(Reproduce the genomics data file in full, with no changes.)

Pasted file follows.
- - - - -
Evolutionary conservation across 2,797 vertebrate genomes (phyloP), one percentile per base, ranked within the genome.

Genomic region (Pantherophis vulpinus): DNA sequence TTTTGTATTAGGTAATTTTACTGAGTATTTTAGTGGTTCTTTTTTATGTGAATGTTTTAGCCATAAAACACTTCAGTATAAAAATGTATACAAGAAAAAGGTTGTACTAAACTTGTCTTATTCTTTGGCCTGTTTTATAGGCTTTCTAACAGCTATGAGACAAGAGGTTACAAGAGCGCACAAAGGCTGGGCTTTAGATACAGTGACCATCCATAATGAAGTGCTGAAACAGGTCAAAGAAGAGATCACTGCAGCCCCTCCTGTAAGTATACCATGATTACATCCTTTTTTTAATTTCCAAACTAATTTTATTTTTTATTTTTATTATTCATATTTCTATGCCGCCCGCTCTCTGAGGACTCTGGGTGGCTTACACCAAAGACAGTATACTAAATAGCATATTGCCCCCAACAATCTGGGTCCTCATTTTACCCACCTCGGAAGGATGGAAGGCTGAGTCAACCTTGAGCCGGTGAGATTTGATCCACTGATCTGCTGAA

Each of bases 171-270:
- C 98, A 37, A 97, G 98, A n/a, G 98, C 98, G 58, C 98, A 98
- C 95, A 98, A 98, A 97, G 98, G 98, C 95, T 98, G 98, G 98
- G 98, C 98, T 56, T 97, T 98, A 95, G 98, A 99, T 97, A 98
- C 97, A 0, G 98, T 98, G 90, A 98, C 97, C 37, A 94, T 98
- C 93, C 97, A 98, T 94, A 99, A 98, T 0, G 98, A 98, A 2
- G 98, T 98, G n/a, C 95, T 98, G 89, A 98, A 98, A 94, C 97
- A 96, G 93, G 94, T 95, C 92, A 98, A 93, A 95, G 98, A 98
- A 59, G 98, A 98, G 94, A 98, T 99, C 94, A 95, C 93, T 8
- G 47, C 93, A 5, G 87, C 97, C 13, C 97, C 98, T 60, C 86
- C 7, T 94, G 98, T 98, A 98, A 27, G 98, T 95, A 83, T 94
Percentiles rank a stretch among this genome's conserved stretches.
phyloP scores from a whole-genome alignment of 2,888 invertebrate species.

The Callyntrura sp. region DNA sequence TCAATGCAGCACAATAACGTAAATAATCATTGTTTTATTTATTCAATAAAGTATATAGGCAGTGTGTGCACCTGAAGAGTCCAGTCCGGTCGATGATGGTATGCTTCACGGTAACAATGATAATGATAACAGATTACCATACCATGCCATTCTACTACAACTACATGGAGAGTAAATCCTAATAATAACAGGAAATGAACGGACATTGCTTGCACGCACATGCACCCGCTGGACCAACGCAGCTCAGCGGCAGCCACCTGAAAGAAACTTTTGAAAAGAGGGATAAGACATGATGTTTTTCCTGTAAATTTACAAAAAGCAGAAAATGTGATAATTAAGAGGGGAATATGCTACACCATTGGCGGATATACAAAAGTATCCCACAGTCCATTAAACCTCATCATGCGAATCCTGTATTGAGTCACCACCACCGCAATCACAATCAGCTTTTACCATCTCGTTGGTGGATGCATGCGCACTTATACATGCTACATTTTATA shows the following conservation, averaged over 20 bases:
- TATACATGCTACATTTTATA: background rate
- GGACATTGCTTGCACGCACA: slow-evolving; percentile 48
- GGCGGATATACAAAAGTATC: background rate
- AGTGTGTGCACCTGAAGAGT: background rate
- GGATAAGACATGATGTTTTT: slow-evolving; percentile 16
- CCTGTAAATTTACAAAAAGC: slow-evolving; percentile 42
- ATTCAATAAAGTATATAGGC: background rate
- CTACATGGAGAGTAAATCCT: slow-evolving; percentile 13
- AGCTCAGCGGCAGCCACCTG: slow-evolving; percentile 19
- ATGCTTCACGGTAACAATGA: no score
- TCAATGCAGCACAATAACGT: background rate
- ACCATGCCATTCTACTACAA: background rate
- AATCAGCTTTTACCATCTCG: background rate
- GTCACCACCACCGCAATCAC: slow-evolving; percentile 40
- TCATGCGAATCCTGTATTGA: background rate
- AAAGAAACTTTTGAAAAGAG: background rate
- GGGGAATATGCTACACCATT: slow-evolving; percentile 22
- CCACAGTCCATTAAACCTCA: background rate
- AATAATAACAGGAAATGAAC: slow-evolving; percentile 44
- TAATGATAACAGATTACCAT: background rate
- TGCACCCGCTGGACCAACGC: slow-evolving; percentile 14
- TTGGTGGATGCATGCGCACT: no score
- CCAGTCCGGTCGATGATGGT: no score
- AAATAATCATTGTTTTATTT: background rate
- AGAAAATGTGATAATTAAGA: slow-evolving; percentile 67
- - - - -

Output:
Evolutionary conservation across 2,797 vertebrate genomes (phyloP), one percentile per base, ranked within the genome.

Genomic region (Pantherophis vulpinus): DNA sequence TTTTGTATTAGGTAATTTTACTGAGTATTTTAGTGGTTCTTTTTTATGTGAATGTTTTAGCCATAAAACACTTCAGTATAAAAATGTATACAAGAAAAAGGTTGTACTAAACTTGTCTTATTCTTTGGCCTGTTTTATAGGCTTTCTAACAGCTATGAGACAAGAGGTTACAAGAGCGCACAAAGGCTGGGCTTTAGATACAGTGACCATCCATAATGAAGTGCTGAAACAGGTCAAAGAAGAGATCACTGCAGCCCCTCCTGTAAGTATACCATGATTACATCCTTTTTTTAATTTCCAAACTAATTTTATTTTTTATTTTTATTATTCATATTTCTATGCCGCCCGCTCTCTGAGGACTCTGGGTGGCTTACACCAAAGACAGTATACTAAATAGCATATTGCCCCCAACAATCTGGGTCCTCATTTTACCCACCTCGGAAGGATGGAAGGCTGAGTCAACCTTGAGCCGGTGAGATTTGATCCACTGATCTGCTGAA

Each of bases 171-270:
- C 98, A 37, A 97, G 98, A n/a, G 98, C 98, G 58, C 98, A 98
- C 95, A 98, A 98, A 97, G 98, G 98, C 95, T 98, G 98, G 98
- G 98, C 98, T 56, T 97, T 98, A 95, G 98, A 99, T 97, A 98
- C 97, A 0, G 98, T 98, G 90, A 98, C 97, C 37, A 94, T 98
- C 93, C 97, A 98, T 94, A 99, A 98, T 0, G 98, A 98, A 2
- G 98, T 98, G n/a, C 95, T 98, G 89, A 98, A 98, A 94, C 97
- A 96, G 93, G 94, T 95, C 92, A 98, A 93, A 95, G 98, A 98
- A 59, G 98, A 98, G 94, A 98, T 99, C 94, A 95, C 93, T 8
- G 47, C 93, A 5, G 87, C 97, C 13, C 97, C 98, T 60, C 86
- C 7, T 94, G 98, T 98, A 98, A 27, G 98, T 95, A 83, T 94
Percentiles rank a stretch among this genome's conserved stretches.
phyloP scores from a whole-genome alignment of 2,888 invertebrate species.

The Callyntrura sp. region DNA sequence TCAATGCAGCACAATAACGTAAATAATCATTGTTTTATTTATTCAATAAAGTATATAGGCAGTGTGTGCACCTGAAGAGTCCAGTCCGGTCGATGATGGTATGCTTCACGGTAACAATGATAATGATAACAGATTACCATACCATGCCATTCTACTACAACTACATGGAGAGTAAATCCTAATAATAACAGGAAATGAACGGACATTGCTTGCACGCACATGCACCCGCTGGACCAACGCAGCTCAGCGGCAGCCACCTGAAAGAAACTTTTGAAAAGAGGGATAAGACATGATGTTTTTCCTGTAAATTTACAAAAAGCAGAAAATGTGATAATTAAGAGGGGAATATGCTACACCATTGGCGGATATACAAAAGTATCCCACAGTCCATTAAACCTCATCATGCGAATCCTGTATTGAGTCACCACCACCGCAATCACAATCAGCTTTTACCATCTCGTTGGTGGATGCATGCGCACTTATACATGCTACATTTTATA shows the following conservation, averaged over 20 bases:
- TATACATGCTACATTTTATA: background rate
- GGACATTGCTTGCACGCACA: slow-evolving; percentile 48
- GGCGGATATACAAAAGTATC: background rate
- AGTGTGTGCACCTGAAGAGT: background rate
- GGATAAGACATGATGTTTTT: slow-evolving; percentile 16
- CCTGTAAATTTACAAAAAGC: slow-evolving; percentile 42
- ATTCAATAAAGTATATAGGC: background rate
- CTACATGGAGAGTAAATCCT: slow-evolving; percentile 13
- AGCTCAGCGGCAGCCACCTG: slow-evolving; percentile 19
- ATGCTTCACGGTAACAATGA: no score
- TCAATGCAGCACAATAACGT: background rate
- ACCATGCCATTCTACTACAA: background rate
- AATCAGCTTTTACCATCTCG: background rate
- GTCACCACCACCGCAATCAC: slow-evolving; percentile 40
- TCATGCGAATCCTGTATTGA: background rate
- AAAGAAACTTTTGAAAAGAG: background rate
- GGGGAATATGCTACACCATT: slow-evolving; percentile 22
- CCACAGTCCATTAAACCTCA: background rate
- AATAATAACAGGAAATGAAC: slow-evolving; percentile 44
- TAATGATAACAGATTACCAT: background rate
- TGCACCCGCTGGACCAACGC: slow-evolving; percentile 14
- TTGGTGGATGCATGCGCACT: no score
- CCAGTCCGGTCGATGATGGT: no score
- AAATAATCATTGTTTTATTT: background rate
- AGAAAATGTGATAATTAAGA: slow-evolving; percentile 67